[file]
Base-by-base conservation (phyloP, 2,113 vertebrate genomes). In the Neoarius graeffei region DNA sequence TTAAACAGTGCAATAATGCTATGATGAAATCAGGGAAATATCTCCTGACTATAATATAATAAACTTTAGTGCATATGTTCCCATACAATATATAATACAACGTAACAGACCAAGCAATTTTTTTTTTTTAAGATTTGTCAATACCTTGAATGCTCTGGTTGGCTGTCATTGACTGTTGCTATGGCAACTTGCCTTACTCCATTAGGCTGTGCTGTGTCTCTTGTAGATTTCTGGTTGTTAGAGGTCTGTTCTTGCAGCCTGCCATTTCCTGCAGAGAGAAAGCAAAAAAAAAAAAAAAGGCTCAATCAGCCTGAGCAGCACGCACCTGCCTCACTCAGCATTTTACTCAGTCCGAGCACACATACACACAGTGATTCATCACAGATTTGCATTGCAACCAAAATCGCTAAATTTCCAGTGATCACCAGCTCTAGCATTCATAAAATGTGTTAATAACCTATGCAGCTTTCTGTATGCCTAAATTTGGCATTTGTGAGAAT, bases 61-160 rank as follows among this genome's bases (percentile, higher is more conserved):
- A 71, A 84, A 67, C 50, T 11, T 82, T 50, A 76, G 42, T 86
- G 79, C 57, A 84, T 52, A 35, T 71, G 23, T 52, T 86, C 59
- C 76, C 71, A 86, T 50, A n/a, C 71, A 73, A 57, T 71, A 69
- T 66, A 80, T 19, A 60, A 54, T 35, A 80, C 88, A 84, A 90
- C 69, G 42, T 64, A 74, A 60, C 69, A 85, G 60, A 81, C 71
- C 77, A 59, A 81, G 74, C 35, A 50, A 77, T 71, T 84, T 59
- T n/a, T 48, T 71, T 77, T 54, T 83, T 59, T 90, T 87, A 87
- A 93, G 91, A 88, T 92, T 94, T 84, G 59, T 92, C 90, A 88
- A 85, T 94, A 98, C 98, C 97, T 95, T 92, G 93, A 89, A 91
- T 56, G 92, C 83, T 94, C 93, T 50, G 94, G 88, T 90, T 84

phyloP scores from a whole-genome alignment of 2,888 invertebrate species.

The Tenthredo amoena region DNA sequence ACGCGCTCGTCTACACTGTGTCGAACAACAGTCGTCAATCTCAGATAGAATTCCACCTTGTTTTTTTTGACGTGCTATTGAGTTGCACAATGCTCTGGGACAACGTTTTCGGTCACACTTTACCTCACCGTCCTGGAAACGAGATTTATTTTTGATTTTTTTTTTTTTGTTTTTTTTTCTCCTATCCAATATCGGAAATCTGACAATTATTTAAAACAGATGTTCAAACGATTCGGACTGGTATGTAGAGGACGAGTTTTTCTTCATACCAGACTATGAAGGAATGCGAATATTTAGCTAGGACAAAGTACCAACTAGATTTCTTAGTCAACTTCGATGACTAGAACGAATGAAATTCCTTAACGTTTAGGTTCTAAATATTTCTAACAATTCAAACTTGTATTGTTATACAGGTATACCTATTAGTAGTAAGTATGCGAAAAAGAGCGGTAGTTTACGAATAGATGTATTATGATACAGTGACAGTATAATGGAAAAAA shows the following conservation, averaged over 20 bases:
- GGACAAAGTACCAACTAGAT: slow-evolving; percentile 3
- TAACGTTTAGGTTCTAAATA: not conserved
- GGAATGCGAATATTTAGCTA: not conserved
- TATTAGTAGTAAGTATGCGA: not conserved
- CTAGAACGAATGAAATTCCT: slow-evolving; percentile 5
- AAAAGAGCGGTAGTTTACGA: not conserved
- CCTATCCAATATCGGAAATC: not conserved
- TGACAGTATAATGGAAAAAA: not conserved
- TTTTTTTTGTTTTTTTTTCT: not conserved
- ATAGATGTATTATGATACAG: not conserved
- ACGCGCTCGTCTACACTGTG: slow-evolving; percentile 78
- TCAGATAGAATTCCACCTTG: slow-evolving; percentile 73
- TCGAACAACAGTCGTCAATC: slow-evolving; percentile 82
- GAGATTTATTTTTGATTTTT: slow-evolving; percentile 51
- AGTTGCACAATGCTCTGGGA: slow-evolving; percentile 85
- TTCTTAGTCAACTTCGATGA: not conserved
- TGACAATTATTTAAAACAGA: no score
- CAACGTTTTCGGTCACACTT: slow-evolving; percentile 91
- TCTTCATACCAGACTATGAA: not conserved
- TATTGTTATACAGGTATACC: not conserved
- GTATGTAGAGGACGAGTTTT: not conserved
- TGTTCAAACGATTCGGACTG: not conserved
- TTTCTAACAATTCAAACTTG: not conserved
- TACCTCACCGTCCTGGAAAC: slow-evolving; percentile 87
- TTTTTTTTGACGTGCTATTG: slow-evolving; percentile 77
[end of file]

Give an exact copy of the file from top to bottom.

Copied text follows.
Base-by-base conservation (phyloP, 2,113 vertebrate genomes). In the Neoarius graeffei region DNA sequence TTAAACAGTGCAATAATGCTATGATGAAATCAGGGAAATATCTCCTGACTATAATATAATAAACTTTAGTGCATATGTTCCCATACAATATATAATACAACGTAACAGACCAAGCAATTTTTTTTTTTTAAGATTTGTCAATACCTTGAATGCTCTGGTTGGCTGTCATTGACTGTTGCTATGGCAACTTGCCTTACTCCATTAGGCTGTGCTGTGTCTCTTGTAGATTTCTGGTTGTTAGAGGTCTGTTCTTGCAGCCTGCCATTTCCTGCAGAGAGAAAGCAAAAAAAAAAAAAAAGGCTCAATCAGCCTGAGCAGCACGCACCTGCCTCACTCAGCATTTTACTCAGTCCGAGCACACATACACACAGTGATTCATCACAGATTTGCATTGCAACCAAAATCGCTAAATTTCCAGTGATCACCAGCTCTAGCATTCATAAAATGTGTTAATAACCTATGCAGCTTTCTGTATGCCTAAATTTGGCATTTGTGAGAAT, bases 61-160 rank as follows among this genome's bases (percentile, higher is more conserved):
- A 71, A 84, A 67, C 50, T 11, T 82, T 50, A 76, G 42, T 86
- G 79, C 57, A 84, T 52, A 35, T 71, G 23, T 52, T 86, C 59
- C 76, C 71, A 86, T 50, A n/a, C 71, A 73, A 57, T 71, A 69
- T 66, A 80, T 19, A 60, A 54, T 35, A 80, C 88, A 84, A 90
- C 69, G 42, T 64, A 74, A 60, C 69, A 85, G 60, A 81, C 71
- C 77, A 59, A 81, G 74, C 35, A 50, A 77, T 71, T 84, T 59
- T n/a, T 48, T 71, T 77, T 54, T 83, T 59, T 90, T 87, A 87
- A 93, G 91, A 88, T 92, T 94, T 84, G 59, T 92, C 90, A 88
- A 85, T 94, A 98, C 98, C 97, T 95, T 92, G 93, A 89, A 91
- T 56, G 92, C 83, T 94, C 93, T 50, G 94, G 88, T 90, T 84

phyloP scores from a whole-genome alignment of 2,888 invertebrate species.

The Tenthredo amoena region DNA sequence ACGCGCTCGTCTACACTGTGTCGAACAACAGTCGTCAATCTCAGATAGAATTCCACCTTGTTTTTTTTGACGTGCTATTGAGTTGCACAATGCTCTGGGACAACGTTTTCGGTCACACTTTACCTCACCGTCCTGGAAACGAGATTTATTTTTGATTTTTTTTTTTTTGTTTTTTTTTCTCCTATCCAATATCGGAAATCTGACAATTATTTAAAACAGATGTTCAAACGATTCGGACTGGTATGTAGAGGACGAGTTTTTCTTCATACCAGACTATGAAGGAATGCGAATATTTAGCTAGGACAAAGTACCAACTAGATTTCTTAGTCAACTTCGATGACTAGAACGAATGAAATTCCTTAACGTTTAGGTTCTAAATATTTCTAACAATTCAAACTTGTATTGTTATACAGGTATACCTATTAGTAGTAAGTATGCGAAAAAGAGCGGTAGTTTACGAATAGATGTATTATGATACAGTGACAGTATAATGGAAAAAA shows the following conservation, averaged over 20 bases:
- GGACAAAGTACCAACTAGAT: slow-evolving; percentile 3
- TAACGTTTAGGTTCTAAATA: not conserved
- GGAATGCGAATATTTAGCTA: not conserved
- TATTAGTAGTAAGTATGCGA: not conserved
- CTAGAACGAATGAAATTCCT: slow-evolving; percentile 5
- AAAAGAGCGGTAGTTTACGA: not conserved
- CCTATCCAATATCGGAAATC: not conserved
- TGACAGTATAATGGAAAAAA: not conserved
- TTTTTTTTGTTTTTTTTTCT: not conserved
- ATAGATGTATTATGATACAG: not conserved
- ACGCGCTCGTCTACACTGTG: slow-evolving; percentile 78
- TCAGATAGAATTCCACCTTG: slow-evolving; percentile 73
- TCGAACAACAGTCGTCAATC: slow-evolving; percentile 82
- GAGATTTATTTTTGATTTTT: slow-evolving; percentile 51
- AGTTGCACAATGCTCTGGGA: slow-evolving; percentile 85
- TTCTTAGTCAACTTCGATGA: not conserved
- TGACAATTATTTAAAACAGA: no score
- CAACGTTTTCGGTCACACTT: slow-evolving; percentile 91
- TCTTCATACCAGACTATGAA: not conserved
- TATTGTTATACAGGTATACC: not conserved
- GTATGTAGAGGACGAGTTTT: not conserved
- TGTTCAAACGATTCGGACTG: not conserved
- TTTCTAACAATTCAAACTTG: not conserved
- TACCTCACCGTCCTGGAAAC: slow-evolving; percentile 87
- TTTTTTTTGACGTGCTATTG: slow-evolving; percentile 77